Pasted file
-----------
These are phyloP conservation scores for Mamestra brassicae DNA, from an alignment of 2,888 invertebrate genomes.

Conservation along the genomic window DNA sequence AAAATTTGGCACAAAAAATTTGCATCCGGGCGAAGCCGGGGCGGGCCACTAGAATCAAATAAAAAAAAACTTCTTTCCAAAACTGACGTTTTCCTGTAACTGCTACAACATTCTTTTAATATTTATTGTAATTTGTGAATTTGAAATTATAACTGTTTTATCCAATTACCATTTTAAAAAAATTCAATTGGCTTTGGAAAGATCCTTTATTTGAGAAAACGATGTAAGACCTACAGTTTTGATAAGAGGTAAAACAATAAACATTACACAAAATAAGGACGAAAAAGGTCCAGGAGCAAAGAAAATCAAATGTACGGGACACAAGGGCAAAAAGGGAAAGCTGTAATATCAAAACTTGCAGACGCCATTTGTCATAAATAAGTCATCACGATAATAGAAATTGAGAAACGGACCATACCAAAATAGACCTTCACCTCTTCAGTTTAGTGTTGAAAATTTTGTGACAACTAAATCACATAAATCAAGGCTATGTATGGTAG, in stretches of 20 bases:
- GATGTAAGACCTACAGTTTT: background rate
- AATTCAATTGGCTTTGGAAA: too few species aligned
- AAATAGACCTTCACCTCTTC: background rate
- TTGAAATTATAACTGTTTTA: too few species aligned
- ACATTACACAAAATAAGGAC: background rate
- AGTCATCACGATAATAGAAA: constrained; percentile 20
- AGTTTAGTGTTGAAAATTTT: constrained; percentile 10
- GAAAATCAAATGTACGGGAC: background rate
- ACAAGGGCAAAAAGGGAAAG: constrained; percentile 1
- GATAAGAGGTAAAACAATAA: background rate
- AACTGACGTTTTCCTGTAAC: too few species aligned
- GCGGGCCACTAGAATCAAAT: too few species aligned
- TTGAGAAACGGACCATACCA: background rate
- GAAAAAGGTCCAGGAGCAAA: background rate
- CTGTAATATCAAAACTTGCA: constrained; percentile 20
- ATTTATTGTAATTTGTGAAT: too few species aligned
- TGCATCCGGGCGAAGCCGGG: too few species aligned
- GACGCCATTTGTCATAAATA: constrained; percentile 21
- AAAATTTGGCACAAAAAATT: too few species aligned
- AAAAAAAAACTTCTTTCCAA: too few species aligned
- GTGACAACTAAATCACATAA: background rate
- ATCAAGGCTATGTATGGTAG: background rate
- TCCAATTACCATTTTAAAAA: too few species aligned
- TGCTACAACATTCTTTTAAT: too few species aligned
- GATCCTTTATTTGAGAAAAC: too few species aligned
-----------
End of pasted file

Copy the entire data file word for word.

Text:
These are phyloP conservation scores for Mamestra brassicae DNA, from an alignment of 2,888 invertebrate genomes.

Conservation along the genomic window DNA sequence AAAATTTGGCACAAAAAATTTGCATCCGGGCGAAGCCGGGGCGGGCCACTAGAATCAAATAAAAAAAAACTTCTTTCCAAAACTGACGTTTTCCTGTAACTGCTACAACATTCTTTTAATATTTATTGTAATTTGTGAATTTGAAATTATAACTGTTTTATCCAATTACCATTTTAAAAAAATTCAATTGGCTTTGGAAAGATCCTTTATTTGAGAAAACGATGTAAGACCTACAGTTTTGATAAGAGGTAAAACAATAAACATTACACAAAATAAGGACGAAAAAGGTCCAGGAGCAAAGAAAATCAAATGTACGGGACACAAGGGCAAAAAGGGAAAGCTGTAATATCAAAACTTGCAGACGCCATTTGTCATAAATAAGTCATCACGATAATAGAAATTGAGAAACGGACCATACCAAAATAGACCTTCACCTCTTCAGTTTAGTGTTGAAAATTTTGTGACAACTAAATCACATAAATCAAGGCTATGTATGGTAG, in stretches of 20 bases:
- GATGTAAGACCTACAGTTTT: background rate
- AATTCAATTGGCTTTGGAAA: too few species aligned
- AAATAGACCTTCACCTCTTC: background rate
- TTGAAATTATAACTGTTTTA: too few species aligned
- ACATTACACAAAATAAGGAC: background rate
- AGTCATCACGATAATAGAAA: constrained; percentile 20
- AGTTTAGTGTTGAAAATTTT: constrained; percentile 10
- GAAAATCAAATGTACGGGAC: background rate
- ACAAGGGCAAAAAGGGAAAG: constrained; percentile 1
- GATAAGAGGTAAAACAATAA: background rate
- AACTGACGTTTTCCTGTAAC: too few species aligned
- GCGGGCCACTAGAATCAAAT: too few species aligned
- TTGAGAAACGGACCATACCA: background rate
- GAAAAAGGTCCAGGAGCAAA: background rate
- CTGTAATATCAAAACTTGCA: constrained; percentile 20
- ATTTATTGTAATTTGTGAAT: too few species aligned
- TGCATCCGGGCGAAGCCGGG: too few species aligned
- GACGCCATTTGTCATAAATA: constrained; percentile 21
- AAAATTTGGCACAAAAAATT: too few species aligned
- AAAAAAAAACTTCTTTCCAA: too few species aligned
- GTGACAACTAAATCACATAA: background rate
- ATCAAGGCTATGTATGGTAG: background rate
- TCCAATTACCATTTTAAAAA: too few species aligned
- TGCTACAACATTCTTTTAAT: too few species aligned
- GATCCTTTATTTGAGAAAAC: too few species aligned